Based on the results from the food effect study within the ACER-001 BE trial, we commissioned Rosa & Co. LLC to create a PhysioPD® PK model to evaluate the potential food effect on exposure, tolerability and efficacy of ACER-001 in UCDs patients. Results from this in silico model suggested that administration of ACER-001 in a fasted state required approximately 30% less PBA to achieve comparable therapeutic benefit in a fed state. In addition, the model predicted that administration of ACER-001 in a fasted state compared to administration of BUPHENYL® or RAVICTI® (same amounts of PBA) in their required fed states would be expected to result in higher peak blood PBA, PAA and PAGN concentrations, predicting a 43% increase in urinary PAGN levels (a negative correlation between blood ammonia area under the curve and 24-hour urinary PAGN amount has been demonstrated).
ACER-001 Bridging Study Under Fed Conditions
In February 2021, we announced topline results from our bioequivalence trial in which ACER-001 showed similar relative bioavailability to BUPHENYL® under fed conditions. The single-center, single-blind, randomized, single-dose crossover trial evaluated BE of ACER-001 compared to BUPHENYL® when administered under fed conditions in 36 healthy adults. The topline data from this fed trial showed ACER-001 to have similar PK profiles for both PBA and PAA compared to BUPHENYL® under fed conditions.
ACER-001 Registration Plan
Following our Type B pre-NDA meeting with the FDA in the second quarter of 2021, we are planning an NDA submission in Q3 2021, provided we obtain agreement with FDA on our initial pediatric study plan. We are pursuing the planned submission under the Section 505(b)(2) regulatory pathway of ACER-001 for the treatment of patients with UCDs.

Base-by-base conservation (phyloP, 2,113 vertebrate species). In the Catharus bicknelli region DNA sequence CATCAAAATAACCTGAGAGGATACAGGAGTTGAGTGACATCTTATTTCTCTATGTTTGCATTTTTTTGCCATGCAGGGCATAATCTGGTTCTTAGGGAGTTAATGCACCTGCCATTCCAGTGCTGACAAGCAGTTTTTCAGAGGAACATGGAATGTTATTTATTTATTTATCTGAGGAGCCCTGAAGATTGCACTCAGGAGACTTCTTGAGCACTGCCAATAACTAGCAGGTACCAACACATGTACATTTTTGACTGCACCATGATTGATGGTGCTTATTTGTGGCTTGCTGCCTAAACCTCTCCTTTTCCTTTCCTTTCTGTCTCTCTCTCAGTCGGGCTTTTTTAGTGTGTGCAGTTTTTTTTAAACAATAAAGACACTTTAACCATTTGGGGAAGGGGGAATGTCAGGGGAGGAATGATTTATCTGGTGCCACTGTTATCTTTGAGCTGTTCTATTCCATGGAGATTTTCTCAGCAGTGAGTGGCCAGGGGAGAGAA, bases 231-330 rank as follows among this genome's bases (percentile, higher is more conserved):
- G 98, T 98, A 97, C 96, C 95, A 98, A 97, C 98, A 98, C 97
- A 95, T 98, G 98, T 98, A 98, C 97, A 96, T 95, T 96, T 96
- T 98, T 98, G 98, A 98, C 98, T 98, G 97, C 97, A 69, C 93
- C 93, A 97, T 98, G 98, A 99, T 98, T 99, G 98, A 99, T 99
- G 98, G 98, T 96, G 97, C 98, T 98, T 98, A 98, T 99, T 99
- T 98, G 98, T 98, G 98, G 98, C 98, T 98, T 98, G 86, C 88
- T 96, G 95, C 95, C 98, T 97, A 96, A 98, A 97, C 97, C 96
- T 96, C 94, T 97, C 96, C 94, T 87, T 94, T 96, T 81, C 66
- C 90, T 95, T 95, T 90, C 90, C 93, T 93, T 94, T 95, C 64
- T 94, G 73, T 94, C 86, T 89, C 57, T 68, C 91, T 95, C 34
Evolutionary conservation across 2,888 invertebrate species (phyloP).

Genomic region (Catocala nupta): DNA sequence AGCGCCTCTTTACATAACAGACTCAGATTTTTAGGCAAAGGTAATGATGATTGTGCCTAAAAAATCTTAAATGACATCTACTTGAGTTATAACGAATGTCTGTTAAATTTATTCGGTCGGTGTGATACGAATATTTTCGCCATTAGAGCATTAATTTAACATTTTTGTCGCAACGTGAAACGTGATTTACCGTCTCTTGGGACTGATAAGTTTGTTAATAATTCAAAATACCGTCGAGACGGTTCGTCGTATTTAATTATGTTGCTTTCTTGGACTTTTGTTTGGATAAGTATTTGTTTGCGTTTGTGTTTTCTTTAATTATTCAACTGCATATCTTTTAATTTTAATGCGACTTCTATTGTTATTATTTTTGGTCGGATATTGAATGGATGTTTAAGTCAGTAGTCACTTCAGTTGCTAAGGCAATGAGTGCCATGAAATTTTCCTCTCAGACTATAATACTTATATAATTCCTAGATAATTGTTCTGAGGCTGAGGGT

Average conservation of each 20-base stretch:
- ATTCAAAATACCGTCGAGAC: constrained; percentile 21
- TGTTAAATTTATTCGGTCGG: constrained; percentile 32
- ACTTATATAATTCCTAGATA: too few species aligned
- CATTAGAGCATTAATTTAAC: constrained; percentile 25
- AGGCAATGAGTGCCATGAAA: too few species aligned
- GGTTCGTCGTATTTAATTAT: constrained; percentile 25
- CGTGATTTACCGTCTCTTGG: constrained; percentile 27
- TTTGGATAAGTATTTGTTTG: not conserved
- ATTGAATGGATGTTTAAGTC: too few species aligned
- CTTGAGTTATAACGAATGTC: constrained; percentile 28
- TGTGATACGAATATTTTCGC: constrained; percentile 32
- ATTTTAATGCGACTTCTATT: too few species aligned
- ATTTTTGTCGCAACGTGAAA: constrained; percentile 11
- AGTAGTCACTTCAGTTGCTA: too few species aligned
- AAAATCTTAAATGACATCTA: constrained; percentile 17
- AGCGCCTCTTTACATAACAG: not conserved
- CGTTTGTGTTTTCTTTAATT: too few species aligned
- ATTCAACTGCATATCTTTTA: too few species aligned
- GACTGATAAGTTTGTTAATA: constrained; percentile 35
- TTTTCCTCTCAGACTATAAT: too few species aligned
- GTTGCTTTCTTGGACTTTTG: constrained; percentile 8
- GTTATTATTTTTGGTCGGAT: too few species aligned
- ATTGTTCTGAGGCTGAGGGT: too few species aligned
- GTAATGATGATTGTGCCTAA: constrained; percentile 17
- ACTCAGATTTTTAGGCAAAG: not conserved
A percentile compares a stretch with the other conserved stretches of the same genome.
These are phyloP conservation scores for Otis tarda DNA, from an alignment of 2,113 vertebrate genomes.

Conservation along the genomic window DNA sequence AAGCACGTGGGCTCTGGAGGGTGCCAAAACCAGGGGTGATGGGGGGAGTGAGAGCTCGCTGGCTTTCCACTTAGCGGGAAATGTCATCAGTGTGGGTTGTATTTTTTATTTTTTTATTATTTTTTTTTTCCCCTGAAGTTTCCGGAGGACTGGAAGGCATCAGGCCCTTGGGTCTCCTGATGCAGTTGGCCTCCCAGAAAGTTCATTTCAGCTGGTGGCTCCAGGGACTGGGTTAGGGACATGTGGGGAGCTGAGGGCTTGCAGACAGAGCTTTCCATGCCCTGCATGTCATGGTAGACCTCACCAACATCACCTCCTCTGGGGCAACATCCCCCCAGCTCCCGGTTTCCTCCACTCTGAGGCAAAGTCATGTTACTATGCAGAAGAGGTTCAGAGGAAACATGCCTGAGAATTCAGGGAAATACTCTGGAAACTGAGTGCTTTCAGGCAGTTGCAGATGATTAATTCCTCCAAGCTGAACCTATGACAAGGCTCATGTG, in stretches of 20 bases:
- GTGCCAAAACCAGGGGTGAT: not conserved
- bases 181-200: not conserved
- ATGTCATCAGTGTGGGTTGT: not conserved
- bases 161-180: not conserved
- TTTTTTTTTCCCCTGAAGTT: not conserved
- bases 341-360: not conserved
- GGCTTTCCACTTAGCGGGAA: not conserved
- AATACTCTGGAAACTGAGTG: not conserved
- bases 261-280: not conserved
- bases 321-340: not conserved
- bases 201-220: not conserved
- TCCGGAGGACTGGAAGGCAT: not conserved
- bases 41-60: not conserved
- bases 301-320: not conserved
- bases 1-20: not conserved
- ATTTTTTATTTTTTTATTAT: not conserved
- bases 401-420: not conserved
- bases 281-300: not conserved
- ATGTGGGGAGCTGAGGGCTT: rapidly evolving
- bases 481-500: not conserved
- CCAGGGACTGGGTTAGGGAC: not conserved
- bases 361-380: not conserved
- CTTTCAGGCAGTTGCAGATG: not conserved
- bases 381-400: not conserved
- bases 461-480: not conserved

In parallel or after initial potential FDA approval for administration under fed conditions, and subject to additional capital, we also plan to evaluate the potential development of ACER-001 for administration under fasted (pre-meal) conditions, which will likely require additional nonclinical and clinical studies, in order to provide the necessary evidence of safety and efficacy of ACER-001 to be considered for FDA approval for administration under fasted (pre-meal) conditions.
More information on ACER-001 and our other programs can be found in our current corporate presentation. ACER-001 is an investigational drug in the U.S. and is not currently FDA approved for UCDs.
- Brusilow SW, Maestri NE. Urea cycle disorders: diagnosis, pathophysiology, and therapy. Adv Pediatr. 1996;43:127-170.
- Shchelochkov OA,et al. Barriers to drug adherence in the treatment of urea cycle disorders: Assessment of patient, caregiver and provider perspectives. Mol Genet Metab. 2016;8:43-47.
- Nakano S, et al. Effect of food on the pharmacokinetics and therapeutic efficacy of 4-phenylbutyrate in progressive familial intrahepatic cholestasis. Sci Rep 9, 17075 (2019).
- Osaka S, et al. A randomized trial to examine the impact of food on pharmacokinetics of 4-phenylbutyrate in healthy volunteers. Mol Genetics and Metab. Feb. 2021.
- Pena-Qintana L, et al. Profile of sodium phenylbutyrate granules for the treatment of urea-cycle disorders: patient perspectives. Patient Preference and Adherence Volume 11:1489-1496, September 2017.
- United States Patent number US8642012B2.